I would just like to say a big thank you on behalf of all the forces I have been lucky enough to be a home this Christmas but last year I was in Iraq and we also received post to a "solider" some just a card some huge boxes, believe me it is received so gratefully when your a million miles from home that someone who you don't know has spent their money and their TIME to send you a card I know that we tried to reply to all of them saying thank you
    Little things like this make me proud to serve our Queen and country and are some relief even in a war zone

    THANKYOU

    A Serviceman , GREAT Britain,

    Hurrah for the British Soliders and three cheers for all the Brits who sent them gifts and good cheer over the Christmas season!

    I always liked that the Americans sent their soliders gifts and items that they may need in the field over the holidays and throughout the year. I hope that this will continue to be a British tradition over the Christmas Season.

    Grace, London/NY,
     
  4. "We were thinking of challenging the Taliban to a game of football on Christmas Day, but I'm not sure they'd get the joke," said Sgt Whalley.


    Absolute classic.
    Stay safe fellas.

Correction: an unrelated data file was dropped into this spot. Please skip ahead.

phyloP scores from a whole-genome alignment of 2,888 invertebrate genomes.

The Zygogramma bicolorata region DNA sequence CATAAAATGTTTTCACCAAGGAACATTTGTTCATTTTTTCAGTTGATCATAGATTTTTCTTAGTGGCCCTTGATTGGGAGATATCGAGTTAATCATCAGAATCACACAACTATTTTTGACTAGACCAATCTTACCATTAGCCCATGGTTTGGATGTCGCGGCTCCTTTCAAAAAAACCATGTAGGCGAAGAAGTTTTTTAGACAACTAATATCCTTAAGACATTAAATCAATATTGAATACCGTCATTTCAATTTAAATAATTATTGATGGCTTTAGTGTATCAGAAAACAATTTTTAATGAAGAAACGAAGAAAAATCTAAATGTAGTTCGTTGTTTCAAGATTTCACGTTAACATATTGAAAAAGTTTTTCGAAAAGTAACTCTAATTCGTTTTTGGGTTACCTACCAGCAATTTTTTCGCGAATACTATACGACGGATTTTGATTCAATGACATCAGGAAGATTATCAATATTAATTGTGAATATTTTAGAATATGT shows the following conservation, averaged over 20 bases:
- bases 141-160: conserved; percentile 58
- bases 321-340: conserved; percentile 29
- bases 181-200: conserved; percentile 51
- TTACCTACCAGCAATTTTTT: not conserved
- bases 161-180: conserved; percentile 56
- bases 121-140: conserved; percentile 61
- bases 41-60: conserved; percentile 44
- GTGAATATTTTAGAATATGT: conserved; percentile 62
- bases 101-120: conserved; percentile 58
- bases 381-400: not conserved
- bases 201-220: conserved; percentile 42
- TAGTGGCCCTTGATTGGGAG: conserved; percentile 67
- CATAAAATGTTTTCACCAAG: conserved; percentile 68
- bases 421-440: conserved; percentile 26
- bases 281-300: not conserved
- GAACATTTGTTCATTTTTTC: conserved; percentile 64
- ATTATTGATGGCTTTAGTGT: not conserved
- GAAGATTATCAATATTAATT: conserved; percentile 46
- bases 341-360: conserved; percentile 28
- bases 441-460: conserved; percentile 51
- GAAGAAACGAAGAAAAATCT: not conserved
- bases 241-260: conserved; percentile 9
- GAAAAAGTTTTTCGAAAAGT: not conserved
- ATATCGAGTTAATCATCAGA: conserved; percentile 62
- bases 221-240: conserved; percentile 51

5. Explains why when I spoke to my sister on the phone saturday she hadnt received the parcel I sent Dec 3rd. She did mention a 'sh1t load' of post that had arrived the day before, hopefully it will be in that lot, after all how will she get through Christmas without a singing hamster and a refreshing bottle of 'shampoo'.
     
  6. God bless all our service men and women, to all those in harms way take care and I wish you all a safe and speedy return to your loved ones.

    Merry Christmas.
     
  7. Stay safe guys and girls. Merry Xmas to you all.
    I have raised £820 at my work and I am going to support my local battalion when it deploys in 2008 why don't you all do the same and keep the parcels flowing.
    Oh and a guid New Year as well
     
  8. The Telegraph article shows one of the parcels carefully wrapped in Christmas paper and addressed to 'A British Soldier'. However, it's the extra label saying "Please give to a girl soldier who has not been sent anything from home. Merry Xmas." that left my eyes a bit watery. Such a thoughtful gesture.

    We're thinking of you all back home, lads and lasses. Have a good 'un.
     
  9. Stay safe all. Keep your head down Kraig.
     
  10. If I find any squaddies in my locals over xmas, will be buying them pints!
    Guys, be safe!
     
  11. Never went in harms way in my time, unless you count sniffing around the MQs looking for packets of OMO in the window (ask your Dad) in Aldershot in the 60s, I'll be raising a glass or three to you, keep well and a Merry Christmas with a Happy and Safe New Year.
     
  12. Stay safe lads and lasses, wherever you are.